These spare yet vibrant stories almost perfectly capture the disorientation and recklessness of life overseas, as well as how it can change us. “Travel scraped him away to reveal not some dulled surface but bright new layers of personality,” Bissell says of one character.
The Sheltering Sky, by Paul Bowles
Bowles’ classic book may have been one of the first to capture the aimlessness of modern life, as his three protagonists travel through North Africa with no particular destination in mind. The book is a beautiful, haunting echo of travel today, with all its melancholy gifts.
Read the rest here.
Not long after we moved back to Minneapolis, I started to notice how much the city had changed since I last lived here in the 1990’s. And so, I started to take some photos and jot things down, the culmination of which you can see on this slideshow over at World Hum. Sometimes we don’t even notice this kind of change since it happens so gradually, but to me it seemed seismic. Recently, there was a story in our local paper saying that the most immigrants to Minnesota now come from Africa, and last winter I noticed we can get our snow removal instructions in English, Spanish, Somali, Hmong, Lao, Vietnamese or Oromo. This weekend is Twin Cities World Refugee Day and on any given day, in the space of an hour, I can go shopping for fishballs, camel meat, Nollywood videos, plastic toy Kalashnikovs, international phone cards, pocky and then stop in for nyama choma and wash it down with a cool durian smoothie. The world really is here now.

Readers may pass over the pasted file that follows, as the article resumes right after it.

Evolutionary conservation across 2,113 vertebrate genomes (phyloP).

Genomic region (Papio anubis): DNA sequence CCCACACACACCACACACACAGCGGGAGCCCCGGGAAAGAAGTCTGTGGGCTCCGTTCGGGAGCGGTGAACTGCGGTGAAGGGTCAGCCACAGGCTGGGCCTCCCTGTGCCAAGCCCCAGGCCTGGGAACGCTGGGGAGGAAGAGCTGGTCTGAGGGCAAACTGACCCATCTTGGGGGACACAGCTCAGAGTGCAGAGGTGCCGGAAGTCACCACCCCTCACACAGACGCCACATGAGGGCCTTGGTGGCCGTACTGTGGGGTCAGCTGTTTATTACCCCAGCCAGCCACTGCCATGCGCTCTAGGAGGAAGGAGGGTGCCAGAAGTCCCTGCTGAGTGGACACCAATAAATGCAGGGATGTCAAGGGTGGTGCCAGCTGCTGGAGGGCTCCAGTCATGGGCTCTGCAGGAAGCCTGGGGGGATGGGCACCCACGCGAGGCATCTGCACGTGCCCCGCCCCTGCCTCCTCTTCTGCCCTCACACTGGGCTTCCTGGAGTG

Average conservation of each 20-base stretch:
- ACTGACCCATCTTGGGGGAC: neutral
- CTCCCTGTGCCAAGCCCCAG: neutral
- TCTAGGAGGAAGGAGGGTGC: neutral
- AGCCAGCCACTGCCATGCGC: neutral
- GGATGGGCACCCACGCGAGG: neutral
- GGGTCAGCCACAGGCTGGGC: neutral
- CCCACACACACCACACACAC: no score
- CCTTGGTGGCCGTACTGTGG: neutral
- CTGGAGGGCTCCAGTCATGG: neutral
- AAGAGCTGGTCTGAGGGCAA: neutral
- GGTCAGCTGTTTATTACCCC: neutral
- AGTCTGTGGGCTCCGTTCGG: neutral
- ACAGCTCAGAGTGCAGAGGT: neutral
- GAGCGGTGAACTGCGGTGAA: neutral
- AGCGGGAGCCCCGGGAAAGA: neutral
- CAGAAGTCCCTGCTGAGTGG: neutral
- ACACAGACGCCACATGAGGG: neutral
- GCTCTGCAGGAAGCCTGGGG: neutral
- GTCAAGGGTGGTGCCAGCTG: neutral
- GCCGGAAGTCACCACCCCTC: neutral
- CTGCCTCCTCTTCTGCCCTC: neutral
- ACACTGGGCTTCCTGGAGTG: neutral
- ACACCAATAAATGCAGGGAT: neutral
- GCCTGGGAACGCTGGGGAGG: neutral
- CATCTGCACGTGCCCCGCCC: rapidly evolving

Back when the world wasn’t so known, travel writing wasn’t so much about being entertaining, or about letting the writer’s persona run wild. The point was to describe the world rather than to dance upon its stage. The purpose was to transport people to another part of the world in an edifiying, Victorian kind of way. It was something to make readers who couldn’t see the world become more worldly. It was more education than entertainment or art.
That’s certainly the type of writing I expected when I opened this new compilation of Charles Dickens’ travel writing, which dates from the mid-1800s. But to my surprise, I found something else—something that makes me think Charles Dickens may have been the first great modern travel writer.
Read the rest here.